Yoni Freedhoff has a must-read on BMI and your “best weight” at his US News gig. Be sure to read the whole thing, but here are a couple highlights.
First, I really like the analogy Yoni makes between weight and school and the usefulness (or not) of perfection:
The second [problem with BMI] is the idea that you need to be at (or very near to) some specific, ideal weight to be considered healthy, which is what those favored charts imply. Consider the analogy of school. While it’s true that getting good grades likely does somewhat correlate with future success, does that mean that if you’re not in the top of your class you’re doomed? Other factors—like your work ethic, your ability to work with others, your persistence, your having tried your best—are as important, if not more important, to future success than grades. So why do we place such a premium on the notion of that perfect, healthy weight?
One of the things that drives me insane are all the folks who will talk about the usefulness of losing just 5% of your weight to improve health. I maintain that it is the healthy behaviors leading to weight loss that improve health measures, not the lost weight.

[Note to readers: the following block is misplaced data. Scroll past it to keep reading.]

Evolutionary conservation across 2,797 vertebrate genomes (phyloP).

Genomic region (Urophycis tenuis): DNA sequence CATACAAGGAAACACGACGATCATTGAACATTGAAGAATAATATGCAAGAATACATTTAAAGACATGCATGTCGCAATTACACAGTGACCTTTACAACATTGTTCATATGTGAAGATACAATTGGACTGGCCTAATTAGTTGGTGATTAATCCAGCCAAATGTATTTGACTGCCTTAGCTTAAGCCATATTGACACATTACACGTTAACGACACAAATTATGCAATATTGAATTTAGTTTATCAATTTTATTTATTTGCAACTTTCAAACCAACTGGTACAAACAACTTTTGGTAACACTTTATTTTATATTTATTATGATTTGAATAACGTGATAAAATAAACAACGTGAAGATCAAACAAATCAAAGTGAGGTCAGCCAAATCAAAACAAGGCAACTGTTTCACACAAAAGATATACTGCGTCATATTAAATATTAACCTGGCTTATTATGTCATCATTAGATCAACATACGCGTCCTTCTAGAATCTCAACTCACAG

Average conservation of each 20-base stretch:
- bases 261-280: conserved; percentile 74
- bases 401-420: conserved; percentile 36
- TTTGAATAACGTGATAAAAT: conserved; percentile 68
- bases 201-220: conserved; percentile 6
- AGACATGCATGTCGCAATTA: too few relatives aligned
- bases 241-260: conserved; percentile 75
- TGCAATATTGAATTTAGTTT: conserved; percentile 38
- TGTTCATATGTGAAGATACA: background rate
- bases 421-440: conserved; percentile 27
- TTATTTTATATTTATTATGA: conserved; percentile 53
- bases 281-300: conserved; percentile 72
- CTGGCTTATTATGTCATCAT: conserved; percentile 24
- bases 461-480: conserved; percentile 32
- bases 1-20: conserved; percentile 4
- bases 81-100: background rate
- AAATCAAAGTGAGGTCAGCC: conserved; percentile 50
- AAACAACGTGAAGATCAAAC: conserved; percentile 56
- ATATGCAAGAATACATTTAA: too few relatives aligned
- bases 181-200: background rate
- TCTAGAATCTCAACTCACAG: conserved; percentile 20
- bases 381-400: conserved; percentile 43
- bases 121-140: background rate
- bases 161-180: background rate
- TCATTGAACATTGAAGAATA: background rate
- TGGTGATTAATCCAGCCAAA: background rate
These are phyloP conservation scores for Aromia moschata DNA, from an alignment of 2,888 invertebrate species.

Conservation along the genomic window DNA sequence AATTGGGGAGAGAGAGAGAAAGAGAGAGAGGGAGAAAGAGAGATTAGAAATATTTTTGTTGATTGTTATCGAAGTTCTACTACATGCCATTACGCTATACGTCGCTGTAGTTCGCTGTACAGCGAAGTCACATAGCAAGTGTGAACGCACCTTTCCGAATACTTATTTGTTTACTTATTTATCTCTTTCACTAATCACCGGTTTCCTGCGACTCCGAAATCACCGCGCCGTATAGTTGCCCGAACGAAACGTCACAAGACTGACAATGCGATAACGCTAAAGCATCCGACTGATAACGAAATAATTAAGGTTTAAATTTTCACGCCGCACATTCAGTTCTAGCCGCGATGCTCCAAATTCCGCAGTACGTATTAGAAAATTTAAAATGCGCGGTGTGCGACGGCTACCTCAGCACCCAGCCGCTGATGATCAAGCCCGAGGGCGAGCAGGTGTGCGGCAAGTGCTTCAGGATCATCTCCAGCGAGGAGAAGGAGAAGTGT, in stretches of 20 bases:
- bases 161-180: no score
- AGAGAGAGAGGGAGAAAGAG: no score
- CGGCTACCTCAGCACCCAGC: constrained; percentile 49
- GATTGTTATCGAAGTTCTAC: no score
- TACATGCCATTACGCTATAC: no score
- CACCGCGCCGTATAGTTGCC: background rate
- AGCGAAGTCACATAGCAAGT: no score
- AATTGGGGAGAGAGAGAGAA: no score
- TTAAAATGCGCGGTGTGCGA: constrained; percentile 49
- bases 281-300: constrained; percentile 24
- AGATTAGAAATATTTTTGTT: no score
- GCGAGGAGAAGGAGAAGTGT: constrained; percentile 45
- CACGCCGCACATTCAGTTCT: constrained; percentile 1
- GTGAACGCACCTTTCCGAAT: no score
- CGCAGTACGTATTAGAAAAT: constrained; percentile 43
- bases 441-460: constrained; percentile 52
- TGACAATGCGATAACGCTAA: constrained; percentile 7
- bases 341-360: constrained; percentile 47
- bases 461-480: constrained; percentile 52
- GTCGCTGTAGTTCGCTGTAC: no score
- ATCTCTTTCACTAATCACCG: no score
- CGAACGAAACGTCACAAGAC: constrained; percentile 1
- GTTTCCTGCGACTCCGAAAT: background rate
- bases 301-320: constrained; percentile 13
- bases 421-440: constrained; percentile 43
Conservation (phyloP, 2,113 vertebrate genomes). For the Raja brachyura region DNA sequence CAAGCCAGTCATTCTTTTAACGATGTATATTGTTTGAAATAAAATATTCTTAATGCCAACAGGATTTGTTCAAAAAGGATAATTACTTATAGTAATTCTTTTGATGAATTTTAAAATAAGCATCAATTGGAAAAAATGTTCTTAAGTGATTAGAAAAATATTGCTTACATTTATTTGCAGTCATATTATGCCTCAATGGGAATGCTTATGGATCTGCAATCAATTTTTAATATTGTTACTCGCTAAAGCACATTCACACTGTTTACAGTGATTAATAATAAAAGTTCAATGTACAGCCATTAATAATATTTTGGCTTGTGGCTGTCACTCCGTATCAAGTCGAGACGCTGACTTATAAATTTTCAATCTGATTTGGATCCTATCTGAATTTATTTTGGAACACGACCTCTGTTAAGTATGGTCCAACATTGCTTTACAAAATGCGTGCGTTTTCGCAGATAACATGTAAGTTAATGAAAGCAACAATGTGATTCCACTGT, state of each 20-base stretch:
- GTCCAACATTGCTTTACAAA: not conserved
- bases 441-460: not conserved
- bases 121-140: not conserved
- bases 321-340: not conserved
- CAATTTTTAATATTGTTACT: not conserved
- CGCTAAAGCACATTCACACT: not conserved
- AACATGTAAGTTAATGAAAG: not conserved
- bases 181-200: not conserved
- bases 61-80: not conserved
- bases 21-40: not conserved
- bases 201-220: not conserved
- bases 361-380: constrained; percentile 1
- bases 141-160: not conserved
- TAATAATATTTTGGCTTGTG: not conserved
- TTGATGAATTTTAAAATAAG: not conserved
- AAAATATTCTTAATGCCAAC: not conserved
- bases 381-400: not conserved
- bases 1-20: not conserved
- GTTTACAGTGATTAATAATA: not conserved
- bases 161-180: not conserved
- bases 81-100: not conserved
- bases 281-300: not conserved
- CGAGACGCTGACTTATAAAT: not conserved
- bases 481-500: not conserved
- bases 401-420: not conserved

If I’m right (and I think the HAES folks would argue this point too), then controlling what you can directly — your behavior — is far, far more useful than controlling your weight. It will settle where it will settle.
Given this, doing what you can do for the long-term is what’s important. Or as Yoni says:
If you can’t happily eat less, you’re not going to eat less. And if you can’t happily exercise more, you’re not going to exercise more. Next time you’re considering a new diet or other weight-loss technique, ask yourself a simple question: “Could I happily continue living this way?” If the answer is no, you’re just wasting your time. Ultimately, weight lost through suffering almost always finds its way back. You need to like your life.
For a guy who butts heads periodically with the HAES folks, Yoni is a pretty darned good HAES evangelist sometimes ;).